Hold me back

A review of Long Past Stopping by Oran Canfield

Sure, being a parent is hard work--but it's not impossible.  Like any job, however, it really helps to show up.  The parents of Oran Canfield--author of Long Past Stopping—had trouble with that part of the job description.  Oran’s dad left home when Oran was one and his mom was pregnant with Oran's brother.  The dad is Jack Canfield, author of the Chicken Soup for the Soul series (I’m choosing not to link this title). Usually, a kid can withstand having one deadbeat parent--Oran had two.  Oran's mom is a therapist and unable to care for the kids (I'm still unclear why), choosing instead to farm the kids out to 1960s activists and unconventional boarding schools every chance she gets.  She's pretty much absent throughout the book and, when Oran was 9(!!!!), she sent him to join the circus (again--!!!!). Oran started drinking when he was 8, had his first acid trip at 14 (with Jerry Garcia's daughter) and became a heroin addict soon after.  It's not surprising that Oran became a drug addict.  What’s amazing is that he's still alive. Oran writes hilariously and without self-pity about his countless trips in and out of rehab.  Here's Oran's take on his dad's books: "I had always thought that his whole self-help schtick was a racket, but his new book exceeded the limits of what I thought was possible in terms of sheer vapidity."  I'm with Oran.  One of Jack’s 2007 titles is Chicken Soup for the American Idol Soul.  Seriously.  And, if vapidity's what you're after, check out Jack’s website. I should mention that Oran's father did pay for much of Oran’s rehab.  I guess that's something, but the way I see it--too little, too late pal. By the end of the book—great news--Oran is drug free and has begun to have a relationship with his dad.  "For the first time," Oran writes, "I'm actually able to see that they really were doing the best they could . . . I'm sick of hating them."  Good for Oran.  I applaud his attitude and truly hope that a revived relationship with his parents helps him stay healthy.  Personally, I’ve got no time for Jack Canfield or his books (according to Jack's Wikipedia entry, the Chicken Soup for the Soul series was among the top 150 best-selling books of the last 15 years--go figure).  After reading about Jack’s continued and extensive disregard of his children as he concentrated solely on his own needs, amassing enormous wealth from publishing tripe, I'm even off soup. My re-cap: Read Long Past Stopping.  It’s a touching, funny, and well-written memoir.  If your soul requires chicken soup, however, you’d be better served by the variety that comes in a bowl.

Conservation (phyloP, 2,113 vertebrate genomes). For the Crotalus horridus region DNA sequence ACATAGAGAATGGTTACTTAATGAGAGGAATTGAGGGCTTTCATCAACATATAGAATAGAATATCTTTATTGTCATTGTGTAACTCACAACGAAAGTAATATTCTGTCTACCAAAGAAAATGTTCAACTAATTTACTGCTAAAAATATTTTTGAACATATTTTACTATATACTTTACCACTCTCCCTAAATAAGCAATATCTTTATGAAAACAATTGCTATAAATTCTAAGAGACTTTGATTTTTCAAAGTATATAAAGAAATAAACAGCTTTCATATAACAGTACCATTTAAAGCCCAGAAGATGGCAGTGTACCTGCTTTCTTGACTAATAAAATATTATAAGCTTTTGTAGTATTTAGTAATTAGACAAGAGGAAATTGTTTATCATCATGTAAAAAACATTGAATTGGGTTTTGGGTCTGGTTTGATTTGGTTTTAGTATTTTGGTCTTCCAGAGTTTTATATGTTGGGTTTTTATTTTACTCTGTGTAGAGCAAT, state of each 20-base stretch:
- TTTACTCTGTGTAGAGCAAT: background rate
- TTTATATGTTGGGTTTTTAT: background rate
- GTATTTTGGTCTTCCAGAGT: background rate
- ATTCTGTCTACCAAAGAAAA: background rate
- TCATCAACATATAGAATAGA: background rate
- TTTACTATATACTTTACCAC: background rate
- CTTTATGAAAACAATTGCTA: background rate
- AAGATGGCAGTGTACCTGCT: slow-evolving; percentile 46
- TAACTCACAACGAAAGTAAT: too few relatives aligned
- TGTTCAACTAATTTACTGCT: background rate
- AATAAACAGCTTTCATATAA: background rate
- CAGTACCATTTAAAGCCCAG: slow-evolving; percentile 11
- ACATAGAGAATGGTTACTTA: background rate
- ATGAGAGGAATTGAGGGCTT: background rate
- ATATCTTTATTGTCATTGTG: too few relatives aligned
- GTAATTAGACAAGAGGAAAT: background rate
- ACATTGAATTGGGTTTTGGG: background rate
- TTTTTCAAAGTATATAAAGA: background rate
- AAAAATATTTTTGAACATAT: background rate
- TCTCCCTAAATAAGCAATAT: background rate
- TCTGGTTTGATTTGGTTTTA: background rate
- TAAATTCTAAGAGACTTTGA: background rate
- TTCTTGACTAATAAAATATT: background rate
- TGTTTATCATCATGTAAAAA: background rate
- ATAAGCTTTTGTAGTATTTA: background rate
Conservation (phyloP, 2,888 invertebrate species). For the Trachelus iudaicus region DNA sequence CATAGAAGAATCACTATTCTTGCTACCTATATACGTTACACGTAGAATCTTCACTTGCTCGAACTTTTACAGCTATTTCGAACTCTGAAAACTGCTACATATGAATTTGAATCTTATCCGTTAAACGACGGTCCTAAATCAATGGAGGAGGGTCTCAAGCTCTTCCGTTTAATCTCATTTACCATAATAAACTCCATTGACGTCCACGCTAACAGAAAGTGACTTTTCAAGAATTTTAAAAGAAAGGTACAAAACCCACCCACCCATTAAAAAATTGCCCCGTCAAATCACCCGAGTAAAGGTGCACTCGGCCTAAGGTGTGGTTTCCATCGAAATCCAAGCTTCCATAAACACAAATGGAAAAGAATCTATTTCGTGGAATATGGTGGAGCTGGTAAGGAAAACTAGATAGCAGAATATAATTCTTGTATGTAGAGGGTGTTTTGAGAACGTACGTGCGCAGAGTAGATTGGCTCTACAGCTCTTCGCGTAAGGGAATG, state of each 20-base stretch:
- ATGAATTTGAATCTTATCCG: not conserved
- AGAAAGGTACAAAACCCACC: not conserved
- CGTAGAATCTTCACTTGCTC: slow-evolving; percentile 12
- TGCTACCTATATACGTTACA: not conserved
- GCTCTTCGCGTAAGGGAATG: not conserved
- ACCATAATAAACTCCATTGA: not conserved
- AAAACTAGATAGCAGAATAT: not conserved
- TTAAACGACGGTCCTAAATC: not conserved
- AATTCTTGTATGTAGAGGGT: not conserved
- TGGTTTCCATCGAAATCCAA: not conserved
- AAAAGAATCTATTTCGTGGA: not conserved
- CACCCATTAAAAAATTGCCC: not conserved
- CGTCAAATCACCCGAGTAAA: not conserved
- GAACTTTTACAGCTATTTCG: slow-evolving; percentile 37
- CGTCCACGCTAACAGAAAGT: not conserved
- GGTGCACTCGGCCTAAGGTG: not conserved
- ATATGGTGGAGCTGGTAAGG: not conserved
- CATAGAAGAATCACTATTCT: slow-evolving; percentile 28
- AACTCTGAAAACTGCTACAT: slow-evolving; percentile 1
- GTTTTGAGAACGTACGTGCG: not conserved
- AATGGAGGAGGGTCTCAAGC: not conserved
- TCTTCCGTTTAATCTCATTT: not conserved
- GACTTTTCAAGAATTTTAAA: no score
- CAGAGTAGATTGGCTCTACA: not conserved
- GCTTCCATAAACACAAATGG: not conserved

Gerard your description of a scammer and a skunk made me think of Seuss's description of the Grinch - Stink

I know! On his website (at products) he's selling vision boards"" (board with pictures) for kids--So you can help them achieve their dreams--35 bucks."

Reading that the owner of that Chicken Soup franchise is a scammer and a skunk makes me smile, smile, smile.

I'm even off soup."" Hilarious. And I couldn't agree more.


Yes, Citizen, exactly. I enjoyed both of these childhood train-wreck"" books."